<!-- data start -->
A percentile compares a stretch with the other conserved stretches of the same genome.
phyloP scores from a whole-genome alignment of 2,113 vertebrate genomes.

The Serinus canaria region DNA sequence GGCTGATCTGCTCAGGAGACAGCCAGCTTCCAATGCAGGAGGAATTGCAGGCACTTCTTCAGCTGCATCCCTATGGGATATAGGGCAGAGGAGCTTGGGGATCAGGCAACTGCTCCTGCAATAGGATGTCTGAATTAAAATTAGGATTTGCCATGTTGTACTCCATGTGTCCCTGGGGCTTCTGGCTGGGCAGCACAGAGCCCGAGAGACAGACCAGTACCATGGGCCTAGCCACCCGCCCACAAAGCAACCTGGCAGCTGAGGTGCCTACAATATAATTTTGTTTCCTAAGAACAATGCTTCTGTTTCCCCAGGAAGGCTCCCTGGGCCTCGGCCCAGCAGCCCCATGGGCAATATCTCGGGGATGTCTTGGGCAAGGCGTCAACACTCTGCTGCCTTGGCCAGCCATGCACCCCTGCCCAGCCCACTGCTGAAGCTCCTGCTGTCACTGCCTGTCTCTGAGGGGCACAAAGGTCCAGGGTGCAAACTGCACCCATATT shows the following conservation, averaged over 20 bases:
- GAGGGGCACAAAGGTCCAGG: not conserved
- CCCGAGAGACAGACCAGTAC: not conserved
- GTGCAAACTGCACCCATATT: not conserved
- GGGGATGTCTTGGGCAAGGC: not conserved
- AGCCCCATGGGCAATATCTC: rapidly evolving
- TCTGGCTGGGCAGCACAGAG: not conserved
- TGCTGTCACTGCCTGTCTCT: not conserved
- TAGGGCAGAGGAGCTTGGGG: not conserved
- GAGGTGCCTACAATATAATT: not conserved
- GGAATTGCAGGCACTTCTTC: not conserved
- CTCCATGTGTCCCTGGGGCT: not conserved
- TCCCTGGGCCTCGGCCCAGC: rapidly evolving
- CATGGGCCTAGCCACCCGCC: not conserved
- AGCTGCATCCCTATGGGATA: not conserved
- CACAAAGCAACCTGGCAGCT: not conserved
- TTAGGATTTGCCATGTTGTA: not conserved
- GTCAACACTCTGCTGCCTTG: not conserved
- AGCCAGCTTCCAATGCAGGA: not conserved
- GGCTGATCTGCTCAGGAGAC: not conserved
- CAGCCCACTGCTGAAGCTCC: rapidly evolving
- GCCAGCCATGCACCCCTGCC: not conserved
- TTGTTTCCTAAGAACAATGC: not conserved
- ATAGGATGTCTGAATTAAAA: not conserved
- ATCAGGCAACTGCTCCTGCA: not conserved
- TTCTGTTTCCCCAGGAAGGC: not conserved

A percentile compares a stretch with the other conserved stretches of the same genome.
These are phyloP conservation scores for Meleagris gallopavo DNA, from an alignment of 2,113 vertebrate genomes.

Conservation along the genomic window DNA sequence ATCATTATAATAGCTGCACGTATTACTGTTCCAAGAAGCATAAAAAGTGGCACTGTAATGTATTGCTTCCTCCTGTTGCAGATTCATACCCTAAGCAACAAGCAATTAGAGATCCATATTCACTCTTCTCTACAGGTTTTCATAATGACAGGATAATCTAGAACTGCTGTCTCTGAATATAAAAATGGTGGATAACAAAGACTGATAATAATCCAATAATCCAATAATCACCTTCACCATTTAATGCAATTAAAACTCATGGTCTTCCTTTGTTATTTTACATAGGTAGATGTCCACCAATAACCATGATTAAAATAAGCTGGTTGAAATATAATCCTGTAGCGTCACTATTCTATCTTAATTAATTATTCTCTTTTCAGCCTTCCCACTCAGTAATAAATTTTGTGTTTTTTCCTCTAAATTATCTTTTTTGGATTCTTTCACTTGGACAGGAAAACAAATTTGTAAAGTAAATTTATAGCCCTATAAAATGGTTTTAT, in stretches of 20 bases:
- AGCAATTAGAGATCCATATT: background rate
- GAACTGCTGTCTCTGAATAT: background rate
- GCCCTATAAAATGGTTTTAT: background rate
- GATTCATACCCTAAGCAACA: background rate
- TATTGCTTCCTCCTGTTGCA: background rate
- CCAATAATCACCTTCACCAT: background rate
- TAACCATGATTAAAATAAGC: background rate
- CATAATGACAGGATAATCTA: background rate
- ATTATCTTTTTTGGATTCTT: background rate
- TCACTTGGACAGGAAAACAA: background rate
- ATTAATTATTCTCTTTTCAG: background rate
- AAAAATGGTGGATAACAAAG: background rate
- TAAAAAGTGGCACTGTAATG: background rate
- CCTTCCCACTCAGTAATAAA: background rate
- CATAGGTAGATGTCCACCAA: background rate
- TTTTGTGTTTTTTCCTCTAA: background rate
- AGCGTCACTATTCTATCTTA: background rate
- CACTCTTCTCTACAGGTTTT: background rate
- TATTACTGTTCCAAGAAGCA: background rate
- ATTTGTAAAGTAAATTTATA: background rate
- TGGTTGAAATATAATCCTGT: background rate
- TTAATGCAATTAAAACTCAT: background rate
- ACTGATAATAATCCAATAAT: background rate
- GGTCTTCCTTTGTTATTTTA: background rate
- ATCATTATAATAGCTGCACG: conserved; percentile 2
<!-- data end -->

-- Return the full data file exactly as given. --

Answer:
A percentile compares a stretch with the other conserved stretches of the same genome.
phyloP scores from a whole-genome alignment of 2,113 vertebrate genomes.

The Serinus canaria region DNA sequence GGCTGATCTGCTCAGGAGACAGCCAGCTTCCAATGCAGGAGGAATTGCAGGCACTTCTTCAGCTGCATCCCTATGGGATATAGGGCAGAGGAGCTTGGGGATCAGGCAACTGCTCCTGCAATAGGATGTCTGAATTAAAATTAGGATTTGCCATGTTGTACTCCATGTGTCCCTGGGGCTTCTGGCTGGGCAGCACAGAGCCCGAGAGACAGACCAGTACCATGGGCCTAGCCACCCGCCCACAAAGCAACCTGGCAGCTGAGGTGCCTACAATATAATTTTGTTTCCTAAGAACAATGCTTCTGTTTCCCCAGGAAGGCTCCCTGGGCCTCGGCCCAGCAGCCCCATGGGCAATATCTCGGGGATGTCTTGGGCAAGGCGTCAACACTCTGCTGCCTTGGCCAGCCATGCACCCCTGCCCAGCCCACTGCTGAAGCTCCTGCTGTCACTGCCTGTCTCTGAGGGGCACAAAGGTCCAGGGTGCAAACTGCACCCATATT shows the following conservation, averaged over 20 bases:
- GAGGGGCACAAAGGTCCAGG: not conserved
- CCCGAGAGACAGACCAGTAC: not conserved
- GTGCAAACTGCACCCATATT: not conserved
- GGGGATGTCTTGGGCAAGGC: not conserved
- AGCCCCATGGGCAATATCTC: rapidly evolving
- TCTGGCTGGGCAGCACAGAG: not conserved
- TGCTGTCACTGCCTGTCTCT: not conserved
- TAGGGCAGAGGAGCTTGGGG: not conserved
- GAGGTGCCTACAATATAATT: not conserved
- GGAATTGCAGGCACTTCTTC: not conserved
- CTCCATGTGTCCCTGGGGCT: not conserved
- TCCCTGGGCCTCGGCCCAGC: rapidly evolving
- CATGGGCCTAGCCACCCGCC: not conserved
- AGCTGCATCCCTATGGGATA: not conserved
- CACAAAGCAACCTGGCAGCT: not conserved
- TTAGGATTTGCCATGTTGTA: not conserved
- GTCAACACTCTGCTGCCTTG: not conserved
- AGCCAGCTTCCAATGCAGGA: not conserved
- GGCTGATCTGCTCAGGAGAC: not conserved
- CAGCCCACTGCTGAAGCTCC: rapidly evolving
- GCCAGCCATGCACCCCTGCC: not conserved
- TTGTTTCCTAAGAACAATGC: not conserved
- ATAGGATGTCTGAATTAAAA: not conserved
- ATCAGGCAACTGCTCCTGCA: not conserved
- TTCTGTTTCCCCAGGAAGGC: not conserved

A percentile compares a stretch with the other conserved stretches of the same genome.
These are phyloP conservation scores for Meleagris gallopavo DNA, from an alignment of 2,113 vertebrate genomes.

Conservation along the genomic window DNA sequence ATCATTATAATAGCTGCACGTATTACTGTTCCAAGAAGCATAAAAAGTGGCACTGTAATGTATTGCTTCCTCCTGTTGCAGATTCATACCCTAAGCAACAAGCAATTAGAGATCCATATTCACTCTTCTCTACAGGTTTTCATAATGACAGGATAATCTAGAACTGCTGTCTCTGAATATAAAAATGGTGGATAACAAAGACTGATAATAATCCAATAATCCAATAATCACCTTCACCATTTAATGCAATTAAAACTCATGGTCTTCCTTTGTTATTTTACATAGGTAGATGTCCACCAATAACCATGATTAAAATAAGCTGGTTGAAATATAATCCTGTAGCGTCACTATTCTATCTTAATTAATTATTCTCTTTTCAGCCTTCCCACTCAGTAATAAATTTTGTGTTTTTTCCTCTAAATTATCTTTTTTGGATTCTTTCACTTGGACAGGAAAACAAATTTGTAAAGTAAATTTATAGCCCTATAAAATGGTTTTAT, in stretches of 20 bases:
- AGCAATTAGAGATCCATATT: background rate
- GAACTGCTGTCTCTGAATAT: background rate
- GCCCTATAAAATGGTTTTAT: background rate
- GATTCATACCCTAAGCAACA: background rate
- TATTGCTTCCTCCTGTTGCA: background rate
- CCAATAATCACCTTCACCAT: background rate
- TAACCATGATTAAAATAAGC: background rate
- CATAATGACAGGATAATCTA: background rate
- ATTATCTTTTTTGGATTCTT: background rate
- TCACTTGGACAGGAAAACAA: background rate
- ATTAATTATTCTCTTTTCAG: background rate
- AAAAATGGTGGATAACAAAG: background rate
- TAAAAAGTGGCACTGTAATG: background rate
- CCTTCCCACTCAGTAATAAA: background rate
- CATAGGTAGATGTCCACCAA: background rate
- TTTTGTGTTTTTTCCTCTAA: background rate
- AGCGTCACTATTCTATCTTA: background rate
- CACTCTTCTCTACAGGTTTT: background rate
- TATTACTGTTCCAAGAAGCA: background rate
- ATTTGTAAAGTAAATTTATA: background rate
- TGGTTGAAATATAATCCTGT: background rate
- TTAATGCAATTAAAACTCAT: background rate
- ACTGATAATAATCCAATAAT: background rate
- GGTCTTCCTTTGTTATTTTA: background rate
- ATCATTATAATAGCTGCACG: conserved; percentile 2